Simon Oakland

Simon Oakland

Oakland (left) as Inspector Spooner and Tony Musante as Toma from Toma (1973)
Born (1915-08-28)August 28, 1915
Brooklyn, New York City
New York, U.S.
Died August 29, 1983(1983-08-29) (aged 68)
Cathedral City, California, U.S.
Cause of death Cancer
Occupation Actor
Years active 1956–1983
Spouse(s) Lois Porta (?-1983, his death; one child)

Simon Oakland (August 28, 1915 – August 29, 1983) was an American actor of stage, screen, and television.

Early life and career

Oakland was born in the Brooklyn borough of New York City, the son of a plasterer and builder.[1][2] While he later claimed in media interviews to have been born in 1922[1][3] (a date repeated in his New York Times obituary),[4][5] Social Security and death indexes indicate he was born Simon Weiss in 1915; his stage name was likely derived from his mother's maiden name, Oaklander.[6][7][8][9][Note 1]

He began his performing arts career as a musician (he was a violinist,[11] an avocation he would pursue during his entire career as an actor). Oakland began his acting career in the late 1940s. He enjoyed a series of Broadway hits, including Light Up the Sky, The Shrike and Inherit the Wind, and theater was one of his lasting passions. He was a concert violinist until the 1940s.

Moving to films and television

Oakland made his film debut as the "tough, but compassionate" journalist who speaks up for Susan Hayward's Barbara Graham in I Want to Live! in 1958. Oakland would play this type often over the course of his career.

He went on to play a long series of tough-guy types, usually in positions of authority, most notably in Psycho, in which he plays the psychiatrist who explains Norman Bates's multiple personality disorder. He also appeared in West Side Story, The Sand Pebbles, Bullitt, and the television series Kolchak: The Night Stalker. He made two guest appearances on CBS's Perry Mason, both times as the murder victim. He also appeared in the syndicated crime drama, Decoy, starring Beverly Garland. Oakland appeared once each on the CBS western, Dundee and the Culhane and in another syndicated crime drama series, Sheriff of Cochise, starring John Bromfield. Oakland played General Thomas Moore on NBC's Baa Baa Black Sheep, starring Robert Conrad.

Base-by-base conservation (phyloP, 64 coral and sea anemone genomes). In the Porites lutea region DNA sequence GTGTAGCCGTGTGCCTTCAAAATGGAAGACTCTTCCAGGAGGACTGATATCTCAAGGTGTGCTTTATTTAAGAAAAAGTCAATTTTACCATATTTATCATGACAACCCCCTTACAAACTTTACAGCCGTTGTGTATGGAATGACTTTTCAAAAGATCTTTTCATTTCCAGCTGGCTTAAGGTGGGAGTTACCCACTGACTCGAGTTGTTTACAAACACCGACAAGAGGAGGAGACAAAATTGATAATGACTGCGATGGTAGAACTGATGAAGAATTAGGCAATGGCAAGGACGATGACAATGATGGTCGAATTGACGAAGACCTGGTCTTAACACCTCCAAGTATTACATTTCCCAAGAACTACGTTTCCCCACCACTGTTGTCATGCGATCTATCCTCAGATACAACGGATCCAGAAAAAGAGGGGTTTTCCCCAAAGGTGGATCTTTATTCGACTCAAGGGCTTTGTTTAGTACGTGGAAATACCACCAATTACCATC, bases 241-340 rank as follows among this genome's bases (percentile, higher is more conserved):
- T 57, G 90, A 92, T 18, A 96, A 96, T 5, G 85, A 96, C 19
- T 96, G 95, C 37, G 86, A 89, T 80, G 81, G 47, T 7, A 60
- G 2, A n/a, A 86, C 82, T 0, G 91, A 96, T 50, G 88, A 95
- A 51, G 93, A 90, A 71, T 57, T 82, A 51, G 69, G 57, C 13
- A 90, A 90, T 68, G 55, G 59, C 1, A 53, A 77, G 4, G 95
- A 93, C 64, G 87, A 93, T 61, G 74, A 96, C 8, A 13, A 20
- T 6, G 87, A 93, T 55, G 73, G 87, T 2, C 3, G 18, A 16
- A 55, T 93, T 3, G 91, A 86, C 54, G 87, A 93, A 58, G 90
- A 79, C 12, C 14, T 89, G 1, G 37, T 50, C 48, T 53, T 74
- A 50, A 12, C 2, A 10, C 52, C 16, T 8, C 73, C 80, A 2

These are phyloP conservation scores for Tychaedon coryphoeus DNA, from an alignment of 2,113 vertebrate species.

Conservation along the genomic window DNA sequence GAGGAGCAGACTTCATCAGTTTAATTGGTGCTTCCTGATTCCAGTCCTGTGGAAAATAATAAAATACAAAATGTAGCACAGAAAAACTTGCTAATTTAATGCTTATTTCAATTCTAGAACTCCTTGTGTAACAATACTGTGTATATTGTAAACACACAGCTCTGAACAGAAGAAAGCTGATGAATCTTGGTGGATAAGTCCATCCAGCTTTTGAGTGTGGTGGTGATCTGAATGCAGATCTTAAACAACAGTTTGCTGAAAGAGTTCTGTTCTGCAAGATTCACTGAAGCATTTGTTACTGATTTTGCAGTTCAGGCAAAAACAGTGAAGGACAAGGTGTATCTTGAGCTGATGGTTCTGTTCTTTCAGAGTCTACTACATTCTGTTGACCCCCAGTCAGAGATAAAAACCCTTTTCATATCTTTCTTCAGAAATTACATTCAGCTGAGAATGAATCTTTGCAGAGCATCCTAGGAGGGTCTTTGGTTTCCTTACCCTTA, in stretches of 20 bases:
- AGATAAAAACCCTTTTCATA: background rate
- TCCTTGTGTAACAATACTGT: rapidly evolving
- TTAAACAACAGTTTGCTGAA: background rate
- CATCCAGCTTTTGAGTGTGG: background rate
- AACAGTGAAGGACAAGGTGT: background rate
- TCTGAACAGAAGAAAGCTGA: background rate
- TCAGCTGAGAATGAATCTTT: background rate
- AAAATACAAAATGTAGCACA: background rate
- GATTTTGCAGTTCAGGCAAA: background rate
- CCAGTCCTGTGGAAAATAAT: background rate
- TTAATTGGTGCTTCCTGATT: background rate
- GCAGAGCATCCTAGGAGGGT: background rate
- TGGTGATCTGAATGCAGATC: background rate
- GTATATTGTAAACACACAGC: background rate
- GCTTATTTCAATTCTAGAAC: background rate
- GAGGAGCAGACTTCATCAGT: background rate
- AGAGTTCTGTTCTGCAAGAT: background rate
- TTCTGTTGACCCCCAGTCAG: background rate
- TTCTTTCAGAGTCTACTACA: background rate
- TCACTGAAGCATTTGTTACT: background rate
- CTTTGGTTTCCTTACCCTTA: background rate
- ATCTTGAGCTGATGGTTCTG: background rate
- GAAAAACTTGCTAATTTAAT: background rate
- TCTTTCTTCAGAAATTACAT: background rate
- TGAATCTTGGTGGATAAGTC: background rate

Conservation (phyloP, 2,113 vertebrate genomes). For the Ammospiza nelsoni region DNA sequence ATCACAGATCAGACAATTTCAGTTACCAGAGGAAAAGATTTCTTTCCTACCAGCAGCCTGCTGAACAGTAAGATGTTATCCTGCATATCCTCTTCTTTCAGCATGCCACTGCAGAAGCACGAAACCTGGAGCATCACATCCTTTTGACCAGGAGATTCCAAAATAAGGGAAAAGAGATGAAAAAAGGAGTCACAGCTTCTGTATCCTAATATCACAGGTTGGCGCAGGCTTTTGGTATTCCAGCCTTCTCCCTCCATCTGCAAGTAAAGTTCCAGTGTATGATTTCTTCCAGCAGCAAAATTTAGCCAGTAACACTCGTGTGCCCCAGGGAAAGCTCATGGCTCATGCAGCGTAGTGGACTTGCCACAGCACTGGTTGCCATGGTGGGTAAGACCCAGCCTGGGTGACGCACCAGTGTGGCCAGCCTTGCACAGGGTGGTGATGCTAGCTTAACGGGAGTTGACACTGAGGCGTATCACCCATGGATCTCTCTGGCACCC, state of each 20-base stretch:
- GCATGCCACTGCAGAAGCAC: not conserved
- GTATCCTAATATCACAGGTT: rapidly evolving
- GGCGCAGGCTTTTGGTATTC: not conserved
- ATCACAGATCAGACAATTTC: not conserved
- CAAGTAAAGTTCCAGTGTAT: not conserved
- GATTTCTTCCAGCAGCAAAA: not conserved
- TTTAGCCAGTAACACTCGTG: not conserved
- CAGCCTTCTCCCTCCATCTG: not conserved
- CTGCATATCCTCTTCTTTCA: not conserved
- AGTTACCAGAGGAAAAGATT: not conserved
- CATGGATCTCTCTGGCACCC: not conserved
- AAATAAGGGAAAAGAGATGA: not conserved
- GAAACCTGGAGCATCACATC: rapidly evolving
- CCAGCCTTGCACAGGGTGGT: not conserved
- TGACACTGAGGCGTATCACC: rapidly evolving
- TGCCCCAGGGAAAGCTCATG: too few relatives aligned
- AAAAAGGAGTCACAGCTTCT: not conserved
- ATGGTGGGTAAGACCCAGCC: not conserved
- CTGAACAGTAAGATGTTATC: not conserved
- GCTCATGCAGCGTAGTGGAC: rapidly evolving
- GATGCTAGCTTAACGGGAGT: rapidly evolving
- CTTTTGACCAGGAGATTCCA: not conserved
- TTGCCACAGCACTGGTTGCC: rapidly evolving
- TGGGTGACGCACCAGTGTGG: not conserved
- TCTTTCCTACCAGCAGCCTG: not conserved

Death certificate of Simon Oakland

Personal life

Oakland was married to Lois Lorraine Porta (1918-2003).[3][12] The couple had one daughter, Barbara.[4]


Simon Oakland died of colon cancer, one day after his 68th birthday (29 August 1983), in Cathedral City, California.

TV and filmography


  1. Some primary sources suggest his birth name may have been Isidor Weiss.[10] One source reported that his "real name" was Si Oaklander,[1] but this is contradicted by the weight of evidence.


  1. 1 2 3 Wilson, Earl (14 May 1977). "People Recognise His Face But Not Oakland's Name". Sarasota Herald-Tribune. p. 11A. Retrieved 1 March 2016.
  2. "Villain on the screen really is a nice guy". The Morning Record. 9 December 1967. p. 3. Retrieved 3 March 2016.
  3. 1 2 Blank, Edward L. (3 January 1972). "Simon Oakland: 'Face is Familiar - What's his name?'". The Pittsburgh Press. p. 39. Retrieved 2 March 2016.
  4. 1 2 "Simon Oakland, 61, Actor who starred in 3 TV series, dies". New York Times. 1 September 1983. Retrieved 1 March 2016.
  5. "Michigan Obituaries, 1820-2006". FamilySearch. Retrieved 1 March 2016.
  6. "California Death Records". RootsWeb. Retrieved 2 April 2016. Duplicate entries under surname Weiss and Oakland with same Social Security number.
  7. "California Death Index, 1940-1997". FamilySearch. Retrieved 2 March 2016.
  8. "California Death Index, 1940-1997". FamilySearch. Retrieved 1 March 2016.
  9. "United States Social Security Death Index". FamilySearch. Retrieved 1 March 2016.
  10. "United States Census, 1930". Family Search. Retrieved 3 June 2016.
  11. Thompson, Ruth (28 October 1968). "More Than 800 Programs for Simon Oakland". The Gettysburg Times (TV Magazine). p. 1. Retrieved 3 March 2016.
  12. "Funeral Services & Memorials: Lois Lorraine Oakland, 84". Santa Fe New Mexican. New Mexico. 9 April 2003. p. 12. Retrieved 30 March 2016 via
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